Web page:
“There weren’t any,” offensive coordinator Danny Langsdorf deadpanned when asked why Newby couldn’t find good running lanes. “The lanes he’s trying to hit are covered.”

Purdue’s defensive linemen “were doing a good job of stunts and different pressures and stuff like that,” tackle Cole Conrad said.

Nebraska’s beat-up offensive line couldn’t muscle the Big Ten’s worst run defense, which, on top of being not good, was also missing its best player, tackle Jake Replogle. Husker left tackle Nick Gates started, but seemed severely limited by an injured right ankle. Other healthy starters looked about as good as Gates did. Right tackle David Knevel left hurt for the third straight game.

“We’re pretty thin there right now, but we’re not going to talk about that too much, because when we go out there we expect to look better than that and play better than that as a group,” said Riley, clearly tiring of the narrative that Nebraska’s offensive line can’t do any better because of its injuries.

NU was eventually bailed out by its receiving corps — Brandon Reilly, Pierson-El, Morgan and Alonzo Moore — who each had a play longer than 20 yards. Moore’s came on a 24-yard jet sweep that scored the final touchdown early in the fourth quarter. Moore tiptoed the sideline to stay in bounds.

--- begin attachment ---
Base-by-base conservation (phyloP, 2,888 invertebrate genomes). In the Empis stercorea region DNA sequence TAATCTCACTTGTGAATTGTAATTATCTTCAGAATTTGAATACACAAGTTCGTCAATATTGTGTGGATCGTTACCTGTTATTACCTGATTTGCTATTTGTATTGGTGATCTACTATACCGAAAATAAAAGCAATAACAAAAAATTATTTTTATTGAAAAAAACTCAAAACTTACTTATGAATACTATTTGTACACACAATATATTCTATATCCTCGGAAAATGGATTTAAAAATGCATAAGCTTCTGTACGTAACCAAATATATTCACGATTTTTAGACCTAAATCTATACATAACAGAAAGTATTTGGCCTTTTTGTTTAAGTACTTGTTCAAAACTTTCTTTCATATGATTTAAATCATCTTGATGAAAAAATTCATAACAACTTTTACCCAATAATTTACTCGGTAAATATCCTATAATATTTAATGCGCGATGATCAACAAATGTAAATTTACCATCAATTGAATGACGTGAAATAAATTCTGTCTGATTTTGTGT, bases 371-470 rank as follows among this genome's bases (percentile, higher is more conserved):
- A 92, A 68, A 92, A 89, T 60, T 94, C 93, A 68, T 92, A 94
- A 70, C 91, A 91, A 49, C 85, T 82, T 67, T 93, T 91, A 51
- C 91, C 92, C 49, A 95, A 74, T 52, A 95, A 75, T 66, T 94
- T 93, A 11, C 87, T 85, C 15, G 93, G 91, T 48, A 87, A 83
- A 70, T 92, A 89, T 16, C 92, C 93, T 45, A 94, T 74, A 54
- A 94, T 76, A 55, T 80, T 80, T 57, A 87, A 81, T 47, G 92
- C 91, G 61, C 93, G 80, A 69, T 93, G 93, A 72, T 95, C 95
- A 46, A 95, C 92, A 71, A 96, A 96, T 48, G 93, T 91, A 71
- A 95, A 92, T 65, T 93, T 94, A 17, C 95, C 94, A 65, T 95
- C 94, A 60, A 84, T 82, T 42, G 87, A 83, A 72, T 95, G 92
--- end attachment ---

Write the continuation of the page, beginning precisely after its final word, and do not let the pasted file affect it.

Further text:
“My pinkie toe is smaller than the rest of my toes,” said Moore, offering a joke and a fact.

>> The Husker defense caused a turnover on the game’s first play — when safety Kieron Williams picked off an ill-conceived quail of a halfback pass from running back Markell Jones — that set up an Armstrong 22-yard touchdown run just 16 seconds into the game. NU’s secondary was then torched by quarterback David Blough, who hit a 44-yard post to set up one touchdown and a slant pass to wideout DeAngelo Yancey that turned into an 88-yard touchdown. Purdue took a 14-10 lead with that score.

“Just a bust in coverage,” said Williams.

After that, the Blackshirts suffocated Purdue (3-4 overall, 1-3 in the Big Ten). The Boilermakers’ final nine drives netted just 126 yards. Just two reached Husker territory, and none closer than the 37. Williams got another interception. NU forced four punts, and Nebraska got three fourth-down stops, including its dousing of an elaborate fake punt pass.

“We just got back to ourselves,” said linebacker Josh Banderas, who had a game-high 13 tackles.

Purdue gained just 24 yards rushing.

“They gave up on it quick,” said defensive tackle Kevin Maurice, who had one of NU’s three sacks. “They had success throwing the ball early, and they kind of fell in love with it.”